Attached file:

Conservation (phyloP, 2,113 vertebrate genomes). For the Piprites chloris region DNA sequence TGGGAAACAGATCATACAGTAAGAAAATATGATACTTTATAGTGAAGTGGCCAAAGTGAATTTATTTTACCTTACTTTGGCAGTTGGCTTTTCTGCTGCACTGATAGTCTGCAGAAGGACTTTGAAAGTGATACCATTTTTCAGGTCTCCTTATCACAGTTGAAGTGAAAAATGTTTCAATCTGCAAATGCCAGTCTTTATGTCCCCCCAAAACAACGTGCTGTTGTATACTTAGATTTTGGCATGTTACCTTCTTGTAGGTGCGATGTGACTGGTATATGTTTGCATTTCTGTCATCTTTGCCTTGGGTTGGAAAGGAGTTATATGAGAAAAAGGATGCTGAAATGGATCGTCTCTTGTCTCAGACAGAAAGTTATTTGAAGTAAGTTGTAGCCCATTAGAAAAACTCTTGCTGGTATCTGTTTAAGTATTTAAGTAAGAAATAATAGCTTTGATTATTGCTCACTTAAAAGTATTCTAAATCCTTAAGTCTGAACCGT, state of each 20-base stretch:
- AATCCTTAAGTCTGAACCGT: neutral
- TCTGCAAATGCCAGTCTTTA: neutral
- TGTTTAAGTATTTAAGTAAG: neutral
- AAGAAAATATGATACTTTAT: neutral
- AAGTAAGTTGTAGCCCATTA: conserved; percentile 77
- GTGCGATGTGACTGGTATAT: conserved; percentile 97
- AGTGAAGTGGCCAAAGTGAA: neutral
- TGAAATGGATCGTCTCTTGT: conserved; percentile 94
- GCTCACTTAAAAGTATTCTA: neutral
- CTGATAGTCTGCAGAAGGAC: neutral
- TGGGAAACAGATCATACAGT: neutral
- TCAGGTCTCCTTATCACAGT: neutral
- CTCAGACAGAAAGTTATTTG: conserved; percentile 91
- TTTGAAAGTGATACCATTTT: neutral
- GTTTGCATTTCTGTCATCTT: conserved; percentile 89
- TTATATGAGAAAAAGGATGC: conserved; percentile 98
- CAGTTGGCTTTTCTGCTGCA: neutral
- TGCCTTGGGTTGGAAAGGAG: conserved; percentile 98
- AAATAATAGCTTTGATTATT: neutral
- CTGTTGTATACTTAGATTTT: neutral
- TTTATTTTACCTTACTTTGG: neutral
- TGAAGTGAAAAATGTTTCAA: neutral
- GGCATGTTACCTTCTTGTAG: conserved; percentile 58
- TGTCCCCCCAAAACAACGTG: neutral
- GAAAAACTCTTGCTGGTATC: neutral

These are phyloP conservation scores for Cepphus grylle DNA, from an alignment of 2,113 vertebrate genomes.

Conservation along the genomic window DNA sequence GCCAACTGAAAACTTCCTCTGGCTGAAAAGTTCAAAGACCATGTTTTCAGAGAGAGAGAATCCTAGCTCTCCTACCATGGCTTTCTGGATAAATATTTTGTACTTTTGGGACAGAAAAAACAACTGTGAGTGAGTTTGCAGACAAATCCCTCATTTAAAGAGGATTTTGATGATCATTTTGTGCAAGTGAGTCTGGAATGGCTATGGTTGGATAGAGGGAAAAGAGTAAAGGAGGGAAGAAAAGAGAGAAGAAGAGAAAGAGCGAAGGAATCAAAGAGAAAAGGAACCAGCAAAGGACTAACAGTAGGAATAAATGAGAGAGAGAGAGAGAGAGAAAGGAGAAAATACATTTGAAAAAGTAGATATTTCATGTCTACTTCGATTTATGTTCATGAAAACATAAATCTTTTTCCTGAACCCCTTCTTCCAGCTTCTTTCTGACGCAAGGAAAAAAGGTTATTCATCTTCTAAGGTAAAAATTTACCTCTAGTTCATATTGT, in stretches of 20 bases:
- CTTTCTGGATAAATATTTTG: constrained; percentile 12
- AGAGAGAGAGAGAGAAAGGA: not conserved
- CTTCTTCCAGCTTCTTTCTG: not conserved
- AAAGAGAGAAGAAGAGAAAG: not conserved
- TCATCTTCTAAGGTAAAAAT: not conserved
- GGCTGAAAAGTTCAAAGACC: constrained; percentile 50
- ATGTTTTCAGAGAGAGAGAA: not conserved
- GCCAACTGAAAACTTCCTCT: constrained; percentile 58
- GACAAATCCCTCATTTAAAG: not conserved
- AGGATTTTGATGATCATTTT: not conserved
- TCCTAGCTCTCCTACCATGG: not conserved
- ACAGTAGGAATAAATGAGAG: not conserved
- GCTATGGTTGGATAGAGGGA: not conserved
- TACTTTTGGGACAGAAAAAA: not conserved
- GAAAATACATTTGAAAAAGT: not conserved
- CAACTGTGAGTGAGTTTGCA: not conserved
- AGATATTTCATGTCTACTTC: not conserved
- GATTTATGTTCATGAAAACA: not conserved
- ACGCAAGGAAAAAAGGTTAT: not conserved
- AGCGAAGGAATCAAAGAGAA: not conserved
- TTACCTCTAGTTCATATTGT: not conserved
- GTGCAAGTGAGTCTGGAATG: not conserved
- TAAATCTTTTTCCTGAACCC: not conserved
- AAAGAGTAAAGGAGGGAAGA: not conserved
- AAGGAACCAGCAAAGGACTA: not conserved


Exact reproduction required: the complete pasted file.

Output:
Conservation (phyloP, 2,113 vertebrate genomes). For the Piprites chloris region DNA sequence TGGGAAACAGATCATACAGTAAGAAAATATGATACTTTATAGTGAAGTGGCCAAAGTGAATTTATTTTACCTTACTTTGGCAGTTGGCTTTTCTGCTGCACTGATAGTCTGCAGAAGGACTTTGAAAGTGATACCATTTTTCAGGTCTCCTTATCACAGTTGAAGTGAAAAATGTTTCAATCTGCAAATGCCAGTCTTTATGTCCCCCCAAAACAACGTGCTGTTGTATACTTAGATTTTGGCATGTTACCTTCTTGTAGGTGCGATGTGACTGGTATATGTTTGCATTTCTGTCATCTTTGCCTTGGGTTGGAAAGGAGTTATATGAGAAAAAGGATGCTGAAATGGATCGTCTCTTGTCTCAGACAGAAAGTTATTTGAAGTAAGTTGTAGCCCATTAGAAAAACTCTTGCTGGTATCTGTTTAAGTATTTAAGTAAGAAATAATAGCTTTGATTATTGCTCACTTAAAAGTATTCTAAATCCTTAAGTCTGAACCGT, state of each 20-base stretch:
- AATCCTTAAGTCTGAACCGT: neutral
- TCTGCAAATGCCAGTCTTTA: neutral
- TGTTTAAGTATTTAAGTAAG: neutral
- AAGAAAATATGATACTTTAT: neutral
- AAGTAAGTTGTAGCCCATTA: conserved; percentile 77
- GTGCGATGTGACTGGTATAT: conserved; percentile 97
- AGTGAAGTGGCCAAAGTGAA: neutral
- TGAAATGGATCGTCTCTTGT: conserved; percentile 94
- GCTCACTTAAAAGTATTCTA: neutral
- CTGATAGTCTGCAGAAGGAC: neutral
- TGGGAAACAGATCATACAGT: neutral
- TCAGGTCTCCTTATCACAGT: neutral
- CTCAGACAGAAAGTTATTTG: conserved; percentile 91
- TTTGAAAGTGATACCATTTT: neutral
- GTTTGCATTTCTGTCATCTT: conserved; percentile 89
- TTATATGAGAAAAAGGATGC: conserved; percentile 98
- CAGTTGGCTTTTCTGCTGCA: neutral
- TGCCTTGGGTTGGAAAGGAG: conserved; percentile 98
- AAATAATAGCTTTGATTATT: neutral
- CTGTTGTATACTTAGATTTT: neutral
- TTTATTTTACCTTACTTTGG: neutral
- TGAAGTGAAAAATGTTTCAA: neutral
- GGCATGTTACCTTCTTGTAG: conserved; percentile 58
- TGTCCCCCCAAAACAACGTG: neutral
- GAAAAACTCTTGCTGGTATC: neutral

These are phyloP conservation scores for Cepphus grylle DNA, from an alignment of 2,113 vertebrate genomes.

Conservation along the genomic window DNA sequence GCCAACTGAAAACTTCCTCTGGCTGAAAAGTTCAAAGACCATGTTTTCAGAGAGAGAGAATCCTAGCTCTCCTACCATGGCTTTCTGGATAAATATTTTGTACTTTTGGGACAGAAAAAACAACTGTGAGTGAGTTTGCAGACAAATCCCTCATTTAAAGAGGATTTTGATGATCATTTTGTGCAAGTGAGTCTGGAATGGCTATGGTTGGATAGAGGGAAAAGAGTAAAGGAGGGAAGAAAAGAGAGAAGAAGAGAAAGAGCGAAGGAATCAAAGAGAAAAGGAACCAGCAAAGGACTAACAGTAGGAATAAATGAGAGAGAGAGAGAGAGAGAAAGGAGAAAATACATTTGAAAAAGTAGATATTTCATGTCTACTTCGATTTATGTTCATGAAAACATAAATCTTTTTCCTGAACCCCTTCTTCCAGCTTCTTTCTGACGCAAGGAAAAAAGGTTATTCATCTTCTAAGGTAAAAATTTACCTCTAGTTCATATTGT, in stretches of 20 bases:
- CTTTCTGGATAAATATTTTG: constrained; percentile 12
- AGAGAGAGAGAGAGAAAGGA: not conserved
- CTTCTTCCAGCTTCTTTCTG: not conserved
- AAAGAGAGAAGAAGAGAAAG: not conserved
- TCATCTTCTAAGGTAAAAAT: not conserved
- GGCTGAAAAGTTCAAAGACC: constrained; percentile 50
- ATGTTTTCAGAGAGAGAGAA: not conserved
- GCCAACTGAAAACTTCCTCT: constrained; percentile 58
- GACAAATCCCTCATTTAAAG: not conserved
- AGGATTTTGATGATCATTTT: not conserved
- TCCTAGCTCTCCTACCATGG: not conserved
- ACAGTAGGAATAAATGAGAG: not conserved
- GCTATGGTTGGATAGAGGGA: not conserved
- TACTTTTGGGACAGAAAAAA: not conserved
- GAAAATACATTTGAAAAAGT: not conserved
- CAACTGTGAGTGAGTTTGCA: not conserved
- AGATATTTCATGTCTACTTC: not conserved
- GATTTATGTTCATGAAAACA: not conserved
- ACGCAAGGAAAAAAGGTTAT: not conserved
- AGCGAAGGAATCAAAGAGAA: not conserved
- TTACCTCTAGTTCATATTGT: not conserved
- GTGCAAGTGAGTCTGGAATG: not conserved
- TAAATCTTTTTCCTGAACCC: not conserved
- AAAGAGTAAAGGAGGGAAGA: not conserved
- AAGGAACCAGCAAAGGACTA: not conserved